Proving any mumei attribution to be true is impossible. It does not mean that it is OK to get your nomenclature mixed up. 

 

Looking back at Rai Kunitoshi again especially if it is signed only "Kunitoshi" you are doing it wrong if you point at that and say Rai Kunitoshi, even though it is one and the same because that is not how the nomenclature works. When Niji Kunitoshi works were made the Rai signature did not exist. With the invention of a new style, roughly at the same time comes the introduction of a new signature. 

 

> I am not (yet) sure how many surviving true pairs of swords there are for Kiyomaro (with any of his signatures)
 
What is in public is one single daisho set and it is Tokubetsu Juyo. Then other set is Masayuki and it is the only Masayuki in public. That is the one Iida san has. 
 
It is very rare and important but you shouldn't call it Kiyomaro if you want to be accurate. When it was made Kiyomaro did not exist. The styles are different. Kiyomaro is an evolution of Masayuki. And there is a clear price difference in the market.
 
It is a brand after all. He didn't intend them to be equivalent. Nor are they equivalent. The conflation of the two leads to conclusions which are not accurate.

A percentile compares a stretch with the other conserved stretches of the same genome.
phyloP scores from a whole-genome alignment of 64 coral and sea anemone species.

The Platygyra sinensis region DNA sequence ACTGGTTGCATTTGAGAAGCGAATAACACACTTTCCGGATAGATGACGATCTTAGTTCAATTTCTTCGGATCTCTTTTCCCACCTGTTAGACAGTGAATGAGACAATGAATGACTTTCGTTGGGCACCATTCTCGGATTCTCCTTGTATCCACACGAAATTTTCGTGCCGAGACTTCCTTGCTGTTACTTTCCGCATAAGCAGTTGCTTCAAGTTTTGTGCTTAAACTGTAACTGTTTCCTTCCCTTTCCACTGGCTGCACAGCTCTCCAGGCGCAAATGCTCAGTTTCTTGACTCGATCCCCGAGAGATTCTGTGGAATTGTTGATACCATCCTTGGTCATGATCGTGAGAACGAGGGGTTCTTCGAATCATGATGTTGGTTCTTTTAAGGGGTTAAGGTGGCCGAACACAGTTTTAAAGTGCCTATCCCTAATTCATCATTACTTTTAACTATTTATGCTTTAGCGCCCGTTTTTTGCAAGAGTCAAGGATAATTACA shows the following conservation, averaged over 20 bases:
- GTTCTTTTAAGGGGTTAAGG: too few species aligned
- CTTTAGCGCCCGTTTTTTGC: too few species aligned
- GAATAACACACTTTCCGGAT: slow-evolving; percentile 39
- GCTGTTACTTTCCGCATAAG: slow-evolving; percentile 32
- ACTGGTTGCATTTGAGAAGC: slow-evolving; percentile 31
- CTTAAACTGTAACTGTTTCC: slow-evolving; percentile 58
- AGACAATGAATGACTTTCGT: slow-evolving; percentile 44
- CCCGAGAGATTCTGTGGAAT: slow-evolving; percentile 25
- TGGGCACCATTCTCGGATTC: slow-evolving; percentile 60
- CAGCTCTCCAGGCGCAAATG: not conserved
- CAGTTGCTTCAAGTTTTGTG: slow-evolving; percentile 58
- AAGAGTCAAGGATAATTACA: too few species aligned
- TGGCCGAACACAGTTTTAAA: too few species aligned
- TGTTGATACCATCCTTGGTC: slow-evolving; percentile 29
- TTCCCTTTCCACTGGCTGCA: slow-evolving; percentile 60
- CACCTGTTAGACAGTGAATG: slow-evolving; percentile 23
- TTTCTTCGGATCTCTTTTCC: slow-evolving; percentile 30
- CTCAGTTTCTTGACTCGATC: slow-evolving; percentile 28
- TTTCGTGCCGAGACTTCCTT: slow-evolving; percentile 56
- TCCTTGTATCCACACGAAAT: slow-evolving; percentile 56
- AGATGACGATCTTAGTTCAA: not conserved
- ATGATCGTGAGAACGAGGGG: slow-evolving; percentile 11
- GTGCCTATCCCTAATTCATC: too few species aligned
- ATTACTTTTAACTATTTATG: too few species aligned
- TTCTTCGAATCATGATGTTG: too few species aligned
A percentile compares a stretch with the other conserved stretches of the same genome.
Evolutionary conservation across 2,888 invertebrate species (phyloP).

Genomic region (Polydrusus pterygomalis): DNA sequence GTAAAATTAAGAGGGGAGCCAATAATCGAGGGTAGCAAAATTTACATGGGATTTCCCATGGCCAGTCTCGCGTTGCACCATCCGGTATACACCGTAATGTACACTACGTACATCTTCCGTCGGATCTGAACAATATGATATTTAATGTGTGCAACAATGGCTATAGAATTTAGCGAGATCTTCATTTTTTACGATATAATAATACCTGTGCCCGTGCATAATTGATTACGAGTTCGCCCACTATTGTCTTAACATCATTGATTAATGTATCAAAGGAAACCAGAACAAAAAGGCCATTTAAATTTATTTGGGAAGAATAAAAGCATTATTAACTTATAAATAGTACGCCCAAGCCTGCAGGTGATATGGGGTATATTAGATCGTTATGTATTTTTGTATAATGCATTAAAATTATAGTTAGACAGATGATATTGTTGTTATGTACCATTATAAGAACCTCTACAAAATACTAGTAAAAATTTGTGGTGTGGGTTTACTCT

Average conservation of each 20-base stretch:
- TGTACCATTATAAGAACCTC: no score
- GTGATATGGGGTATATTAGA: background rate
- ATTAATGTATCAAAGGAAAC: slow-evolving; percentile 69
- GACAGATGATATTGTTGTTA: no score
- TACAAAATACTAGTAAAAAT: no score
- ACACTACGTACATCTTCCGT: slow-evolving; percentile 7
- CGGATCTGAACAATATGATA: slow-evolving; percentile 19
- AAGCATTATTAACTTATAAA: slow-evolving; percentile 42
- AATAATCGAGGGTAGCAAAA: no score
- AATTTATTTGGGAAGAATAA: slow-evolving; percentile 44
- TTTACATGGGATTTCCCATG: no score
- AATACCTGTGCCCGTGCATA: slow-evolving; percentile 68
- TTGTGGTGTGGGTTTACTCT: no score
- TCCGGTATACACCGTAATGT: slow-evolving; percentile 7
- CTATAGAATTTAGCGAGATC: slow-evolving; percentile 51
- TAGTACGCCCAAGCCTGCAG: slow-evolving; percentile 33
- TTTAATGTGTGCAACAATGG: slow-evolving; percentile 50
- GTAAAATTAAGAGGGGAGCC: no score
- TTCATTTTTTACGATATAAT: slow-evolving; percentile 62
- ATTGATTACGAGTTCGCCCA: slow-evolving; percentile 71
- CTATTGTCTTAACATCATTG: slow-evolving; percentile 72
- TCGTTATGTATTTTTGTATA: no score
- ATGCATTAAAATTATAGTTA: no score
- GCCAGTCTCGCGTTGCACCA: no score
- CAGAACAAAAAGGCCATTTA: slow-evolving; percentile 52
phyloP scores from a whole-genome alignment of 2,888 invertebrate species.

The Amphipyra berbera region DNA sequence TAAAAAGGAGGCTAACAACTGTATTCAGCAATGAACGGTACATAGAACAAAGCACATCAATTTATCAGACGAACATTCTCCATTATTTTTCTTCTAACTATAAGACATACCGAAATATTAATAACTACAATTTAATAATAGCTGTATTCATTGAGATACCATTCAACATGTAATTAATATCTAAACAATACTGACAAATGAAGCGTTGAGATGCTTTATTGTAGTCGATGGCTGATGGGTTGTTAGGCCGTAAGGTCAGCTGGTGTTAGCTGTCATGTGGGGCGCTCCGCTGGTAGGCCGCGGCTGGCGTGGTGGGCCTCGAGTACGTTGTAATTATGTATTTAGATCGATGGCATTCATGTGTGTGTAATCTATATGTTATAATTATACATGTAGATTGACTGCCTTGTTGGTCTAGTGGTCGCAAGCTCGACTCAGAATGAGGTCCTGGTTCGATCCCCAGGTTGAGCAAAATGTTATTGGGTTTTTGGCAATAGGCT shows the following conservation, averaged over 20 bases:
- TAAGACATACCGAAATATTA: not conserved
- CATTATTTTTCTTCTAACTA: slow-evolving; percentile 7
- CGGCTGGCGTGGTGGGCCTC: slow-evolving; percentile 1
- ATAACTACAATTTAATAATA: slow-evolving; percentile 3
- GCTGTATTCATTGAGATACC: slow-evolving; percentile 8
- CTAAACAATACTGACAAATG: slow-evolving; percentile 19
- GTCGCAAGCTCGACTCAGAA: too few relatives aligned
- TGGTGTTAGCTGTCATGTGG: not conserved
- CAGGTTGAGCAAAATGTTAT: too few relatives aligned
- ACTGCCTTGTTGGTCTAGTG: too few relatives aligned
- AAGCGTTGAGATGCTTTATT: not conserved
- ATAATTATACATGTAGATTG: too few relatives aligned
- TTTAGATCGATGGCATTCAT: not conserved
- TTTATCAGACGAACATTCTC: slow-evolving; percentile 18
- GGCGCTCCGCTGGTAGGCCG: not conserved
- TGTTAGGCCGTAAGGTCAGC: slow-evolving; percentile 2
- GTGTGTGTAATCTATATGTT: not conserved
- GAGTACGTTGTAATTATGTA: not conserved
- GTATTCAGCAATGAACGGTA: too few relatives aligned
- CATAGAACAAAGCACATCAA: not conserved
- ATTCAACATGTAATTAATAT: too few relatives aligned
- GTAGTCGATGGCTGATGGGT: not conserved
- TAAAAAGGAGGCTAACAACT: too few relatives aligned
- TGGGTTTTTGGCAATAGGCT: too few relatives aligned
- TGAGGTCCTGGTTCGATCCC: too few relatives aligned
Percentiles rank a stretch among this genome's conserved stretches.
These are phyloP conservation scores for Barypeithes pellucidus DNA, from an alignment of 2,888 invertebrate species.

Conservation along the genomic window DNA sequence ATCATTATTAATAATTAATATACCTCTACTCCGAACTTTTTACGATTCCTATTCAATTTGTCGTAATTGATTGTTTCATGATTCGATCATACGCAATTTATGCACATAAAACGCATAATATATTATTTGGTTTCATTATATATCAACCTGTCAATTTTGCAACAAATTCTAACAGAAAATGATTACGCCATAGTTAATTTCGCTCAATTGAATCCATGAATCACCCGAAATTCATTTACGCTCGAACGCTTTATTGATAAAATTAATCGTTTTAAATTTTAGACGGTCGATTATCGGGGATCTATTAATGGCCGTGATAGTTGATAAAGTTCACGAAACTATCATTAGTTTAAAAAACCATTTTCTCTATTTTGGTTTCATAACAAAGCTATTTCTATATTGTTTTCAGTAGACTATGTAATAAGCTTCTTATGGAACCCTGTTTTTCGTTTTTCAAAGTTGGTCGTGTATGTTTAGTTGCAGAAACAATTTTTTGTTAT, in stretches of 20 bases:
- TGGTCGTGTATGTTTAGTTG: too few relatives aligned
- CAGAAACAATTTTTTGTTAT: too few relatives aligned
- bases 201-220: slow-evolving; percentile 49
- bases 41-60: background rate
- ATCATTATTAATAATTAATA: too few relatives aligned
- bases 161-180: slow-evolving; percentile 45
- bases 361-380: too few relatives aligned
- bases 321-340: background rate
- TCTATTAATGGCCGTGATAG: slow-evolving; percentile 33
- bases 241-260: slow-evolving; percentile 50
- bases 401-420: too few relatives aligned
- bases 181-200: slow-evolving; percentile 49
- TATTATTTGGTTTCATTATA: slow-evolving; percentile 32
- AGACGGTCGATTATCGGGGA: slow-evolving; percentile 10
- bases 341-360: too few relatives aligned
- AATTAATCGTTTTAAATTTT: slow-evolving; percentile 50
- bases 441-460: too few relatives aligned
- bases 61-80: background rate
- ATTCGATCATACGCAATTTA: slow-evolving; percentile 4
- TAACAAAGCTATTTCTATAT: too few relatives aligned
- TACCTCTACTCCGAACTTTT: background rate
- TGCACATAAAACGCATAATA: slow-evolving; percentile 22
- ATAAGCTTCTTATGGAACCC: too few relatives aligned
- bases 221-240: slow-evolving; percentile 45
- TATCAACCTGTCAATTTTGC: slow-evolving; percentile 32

Why do I make a point of it?
 
Because if you don't note the difference it bites you in the ass one day. If you spread the mistake of conflating the two it bites other people in the ass one day. 
 
Someone goes and buys Masayuki for well below the price of Kiyomaro in the market and they pat themselves on the back for how savvy they are. If they have heard everyone talking about them as the same thing. If they believe they are the same thing. It's a position of ignorance because it isn't the same thing in the market. In reality they paid what they should have paid.
 
It is a huge issue because about 70% of business is driven by the perception of value. 
 
A lot of newbies will buy their Yamato Shizu school attributed blades and then pat themselves on the back because it was a lot cheaper than a Shizu which is attributed to Kaneuji in the text. They do not recognize the difference, they think it is all Kaneuji. 
 
They also don't recognize that there is a difference between a school attributed Yamato Shizu and a Shodai or Nidai Kaneuji attributed Yamato Shizu. As a result they just look to prices and when one is cheaper than the other they get that one and pat themselves on the back. 
 
There needs to be an understanding that the terms are not interchangeable and in order for people to understand that, it helps if people don't spread interchangeable use of the terms.